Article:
This article, The Rules of Photojournalism Are Keeping Us From the Truth, by Donald Weber of VII Photo Agency, really hit a nerve with me. My first training in photography was as a photojournalist. Then I began seeking jobs as a freelance newspaper photographer. One AP editor told me after a portfolio viewing, “Your pictures are good, but they are too complex to read well in a newspaper.” I thought about this for a long time, and realized that he was correct. And so was I. Shortly after that conversation, I stopped seeking to publish my images in newspapers, or calling myself a photojournalist.
Reality is too complex to read well in a newspaper- at least the kind of newspapers that we have today.
At the time of that fateful interview, in the late 80’s, the news was still primarily delivered printed on paper, or through three main TV news networks, but USA Today and the Gannett Corporation was in the process of buying out local news outlets, driving them out of business, and flooding the mediascape with a new brand of newspaper journalism- short, colorful, easy to digest, and entirely shallow in its look at current events. Newspapers had always used advertising to finance their product, but it was clear that this new kind of journalism was nothing more than a vehicle to carry advertising. It was also clear to me that this trend would soon change the world of print journalism into something that barely resembled it’s title- something that I wanted nothing to do with. Now I could extend this outmoded word “newspaper” to mean any kind of media outlet that reports on current events, whether it exists in physical form, or online.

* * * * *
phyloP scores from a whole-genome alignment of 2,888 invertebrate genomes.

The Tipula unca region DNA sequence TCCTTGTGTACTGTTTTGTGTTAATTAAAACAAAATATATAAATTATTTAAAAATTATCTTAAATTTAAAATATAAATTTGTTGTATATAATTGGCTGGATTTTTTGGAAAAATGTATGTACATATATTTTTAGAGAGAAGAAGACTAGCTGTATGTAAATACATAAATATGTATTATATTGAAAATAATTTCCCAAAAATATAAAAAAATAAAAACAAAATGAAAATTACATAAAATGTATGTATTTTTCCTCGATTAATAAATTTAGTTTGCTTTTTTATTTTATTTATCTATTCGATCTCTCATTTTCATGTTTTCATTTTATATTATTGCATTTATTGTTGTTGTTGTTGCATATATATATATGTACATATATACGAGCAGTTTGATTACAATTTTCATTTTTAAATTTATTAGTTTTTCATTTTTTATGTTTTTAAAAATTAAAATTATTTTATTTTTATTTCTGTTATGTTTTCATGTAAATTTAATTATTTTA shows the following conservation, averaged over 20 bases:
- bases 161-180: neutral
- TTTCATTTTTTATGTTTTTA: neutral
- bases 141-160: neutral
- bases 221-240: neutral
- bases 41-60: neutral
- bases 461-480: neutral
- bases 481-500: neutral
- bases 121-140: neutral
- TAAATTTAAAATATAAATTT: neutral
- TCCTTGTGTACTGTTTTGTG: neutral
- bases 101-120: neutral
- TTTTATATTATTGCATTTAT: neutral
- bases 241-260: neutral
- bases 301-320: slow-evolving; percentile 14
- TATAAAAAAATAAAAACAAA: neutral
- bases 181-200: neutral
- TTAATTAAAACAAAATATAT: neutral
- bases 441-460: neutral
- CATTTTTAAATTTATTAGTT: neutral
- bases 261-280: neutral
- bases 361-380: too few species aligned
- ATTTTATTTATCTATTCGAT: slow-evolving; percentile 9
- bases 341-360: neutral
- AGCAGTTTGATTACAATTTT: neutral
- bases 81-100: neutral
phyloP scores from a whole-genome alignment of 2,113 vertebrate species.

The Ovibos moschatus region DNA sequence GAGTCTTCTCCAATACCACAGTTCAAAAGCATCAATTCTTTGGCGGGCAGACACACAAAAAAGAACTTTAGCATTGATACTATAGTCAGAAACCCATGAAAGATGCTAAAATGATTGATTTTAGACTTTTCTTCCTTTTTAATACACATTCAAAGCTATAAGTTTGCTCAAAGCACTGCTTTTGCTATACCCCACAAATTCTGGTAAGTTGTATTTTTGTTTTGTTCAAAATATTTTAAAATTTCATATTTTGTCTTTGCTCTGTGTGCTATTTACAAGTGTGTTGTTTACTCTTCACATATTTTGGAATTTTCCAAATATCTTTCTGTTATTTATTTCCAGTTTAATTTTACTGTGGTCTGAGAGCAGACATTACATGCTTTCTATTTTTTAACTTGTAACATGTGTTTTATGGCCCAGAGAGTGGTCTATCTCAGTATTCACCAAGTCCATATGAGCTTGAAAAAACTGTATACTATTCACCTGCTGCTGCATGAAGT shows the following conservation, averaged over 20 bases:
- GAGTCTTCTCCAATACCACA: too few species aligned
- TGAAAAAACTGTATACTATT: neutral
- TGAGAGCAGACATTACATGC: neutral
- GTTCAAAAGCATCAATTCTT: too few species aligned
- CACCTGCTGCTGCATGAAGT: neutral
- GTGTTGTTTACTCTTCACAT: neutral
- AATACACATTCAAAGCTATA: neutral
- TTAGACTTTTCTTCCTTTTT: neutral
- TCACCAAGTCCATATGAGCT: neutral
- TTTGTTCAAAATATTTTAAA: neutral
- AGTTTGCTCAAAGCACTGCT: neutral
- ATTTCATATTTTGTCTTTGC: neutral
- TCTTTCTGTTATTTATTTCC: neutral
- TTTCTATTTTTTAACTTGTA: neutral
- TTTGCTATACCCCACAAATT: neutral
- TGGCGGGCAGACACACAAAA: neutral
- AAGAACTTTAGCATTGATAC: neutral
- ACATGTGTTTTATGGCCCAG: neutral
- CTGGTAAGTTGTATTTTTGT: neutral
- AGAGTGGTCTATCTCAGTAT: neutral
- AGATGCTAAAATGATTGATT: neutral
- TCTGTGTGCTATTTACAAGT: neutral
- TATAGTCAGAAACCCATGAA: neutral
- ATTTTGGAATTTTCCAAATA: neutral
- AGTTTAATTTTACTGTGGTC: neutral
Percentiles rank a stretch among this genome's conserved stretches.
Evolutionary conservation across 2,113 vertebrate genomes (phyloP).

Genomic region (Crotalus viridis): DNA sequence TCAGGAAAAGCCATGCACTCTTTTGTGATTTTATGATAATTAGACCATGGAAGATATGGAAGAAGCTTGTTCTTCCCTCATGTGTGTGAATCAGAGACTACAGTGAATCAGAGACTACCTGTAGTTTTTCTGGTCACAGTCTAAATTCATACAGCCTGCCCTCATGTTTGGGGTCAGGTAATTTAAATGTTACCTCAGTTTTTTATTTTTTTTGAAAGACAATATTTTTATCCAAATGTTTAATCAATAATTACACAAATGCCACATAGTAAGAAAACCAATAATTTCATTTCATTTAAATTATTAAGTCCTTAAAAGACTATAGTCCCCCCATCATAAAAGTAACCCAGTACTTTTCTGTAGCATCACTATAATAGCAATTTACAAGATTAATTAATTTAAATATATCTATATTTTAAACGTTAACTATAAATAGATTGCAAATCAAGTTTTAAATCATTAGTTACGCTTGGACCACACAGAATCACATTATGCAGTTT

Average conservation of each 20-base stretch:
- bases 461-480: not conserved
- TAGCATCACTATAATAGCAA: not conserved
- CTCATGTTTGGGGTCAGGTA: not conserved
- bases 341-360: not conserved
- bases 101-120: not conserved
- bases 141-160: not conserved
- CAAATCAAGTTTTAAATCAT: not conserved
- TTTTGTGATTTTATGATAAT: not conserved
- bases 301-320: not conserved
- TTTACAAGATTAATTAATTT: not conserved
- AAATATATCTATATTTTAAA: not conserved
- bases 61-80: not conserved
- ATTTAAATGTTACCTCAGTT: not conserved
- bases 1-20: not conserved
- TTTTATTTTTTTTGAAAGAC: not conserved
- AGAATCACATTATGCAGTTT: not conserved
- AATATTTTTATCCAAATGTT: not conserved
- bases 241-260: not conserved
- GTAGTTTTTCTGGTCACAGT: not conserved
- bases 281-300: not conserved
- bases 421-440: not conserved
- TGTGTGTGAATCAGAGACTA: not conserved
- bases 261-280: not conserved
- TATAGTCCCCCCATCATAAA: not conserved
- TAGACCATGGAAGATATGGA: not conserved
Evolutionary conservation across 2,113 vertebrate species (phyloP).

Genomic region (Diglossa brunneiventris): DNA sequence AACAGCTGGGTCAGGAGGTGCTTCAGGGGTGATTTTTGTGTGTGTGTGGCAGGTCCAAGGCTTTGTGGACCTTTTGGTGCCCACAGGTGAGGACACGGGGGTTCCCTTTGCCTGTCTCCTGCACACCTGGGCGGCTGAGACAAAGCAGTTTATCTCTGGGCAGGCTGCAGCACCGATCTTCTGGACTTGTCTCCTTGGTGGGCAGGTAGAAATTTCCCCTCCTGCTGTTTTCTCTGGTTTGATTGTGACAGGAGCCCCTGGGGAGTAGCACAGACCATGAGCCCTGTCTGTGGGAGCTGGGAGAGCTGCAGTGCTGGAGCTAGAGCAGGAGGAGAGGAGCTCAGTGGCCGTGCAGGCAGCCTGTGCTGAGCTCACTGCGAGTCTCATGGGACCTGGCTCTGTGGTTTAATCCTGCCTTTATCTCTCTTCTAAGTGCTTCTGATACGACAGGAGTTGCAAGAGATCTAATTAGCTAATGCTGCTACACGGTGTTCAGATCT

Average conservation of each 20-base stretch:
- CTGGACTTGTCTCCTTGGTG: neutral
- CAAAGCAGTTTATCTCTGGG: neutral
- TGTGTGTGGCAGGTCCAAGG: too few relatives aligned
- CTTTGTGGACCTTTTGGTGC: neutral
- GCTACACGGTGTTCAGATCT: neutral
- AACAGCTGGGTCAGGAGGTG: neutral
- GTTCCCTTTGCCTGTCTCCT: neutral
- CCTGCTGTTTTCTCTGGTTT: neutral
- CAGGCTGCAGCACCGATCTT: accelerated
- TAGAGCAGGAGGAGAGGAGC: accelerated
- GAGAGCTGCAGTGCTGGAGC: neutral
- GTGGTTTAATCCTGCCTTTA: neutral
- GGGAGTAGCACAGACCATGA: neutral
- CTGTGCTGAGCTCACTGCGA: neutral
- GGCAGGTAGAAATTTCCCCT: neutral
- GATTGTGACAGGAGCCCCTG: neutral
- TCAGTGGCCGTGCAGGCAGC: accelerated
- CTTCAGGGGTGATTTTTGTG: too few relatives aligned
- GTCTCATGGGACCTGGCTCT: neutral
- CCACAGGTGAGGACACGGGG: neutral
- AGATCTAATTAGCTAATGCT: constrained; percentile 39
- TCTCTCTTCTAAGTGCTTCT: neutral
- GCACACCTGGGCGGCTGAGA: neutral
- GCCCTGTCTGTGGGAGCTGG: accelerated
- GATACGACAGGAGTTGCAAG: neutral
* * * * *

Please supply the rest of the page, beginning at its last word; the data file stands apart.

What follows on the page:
I still photograph in a photojournalistic “style,” but feel it much more honest to avoid calling what I do journalism. Calling it “Art” may seem pretentious, but it admits to the idea that what one individual sees and records through a lens is a purely subjective vision, and can only tell the story of that person’s encounter with events from his own point of view. Images taken from a different angle, a different person’s perspective, or at a slightly different moment might yield a totally different accounting of the events. I don’t mean to imply that there is no place for photography of news, but just that it’s storytelling, not journalism.
What ends up getting published as news serves the publications’ editorial interest, is easy to consume, and is often calculated to tell a story in a way that will offend the fewest number of people, most especially the advertisers and their potential customers. Messy reality is simplified into easily digested morsels so that we can quickly move onto the celebrity gossip without losing our appetites for consuming the products advertised. The messy truth of what the photographer witnessed might later come out in a book, or art exhibition, if we are lucky, and if a real photographer was hired at all. This truth might not even be visible in literal photograph, but better expressed in visual metaphor that hints at the causes of the effect that it witnessed in the moment, or in an extended photo essay that takes the time to investigate the story in greater depth. Unfortunately, nobody in the news business has the bandwidth for the whole story.
That said, I believe that even though the profession of what we call “photojournalism” barely exists these days, what “photojournalists” do is crucial. They are bearing witness to history, and leaving behind a legacy that will carry our stories to the next generations. Too bad that what gets published in the moment rarely reflects the complexity of that history. Now that publications have all but abandoned sponsoring long form photo stories that can build a more complex understanding of events, we risk losing that perspective for the future.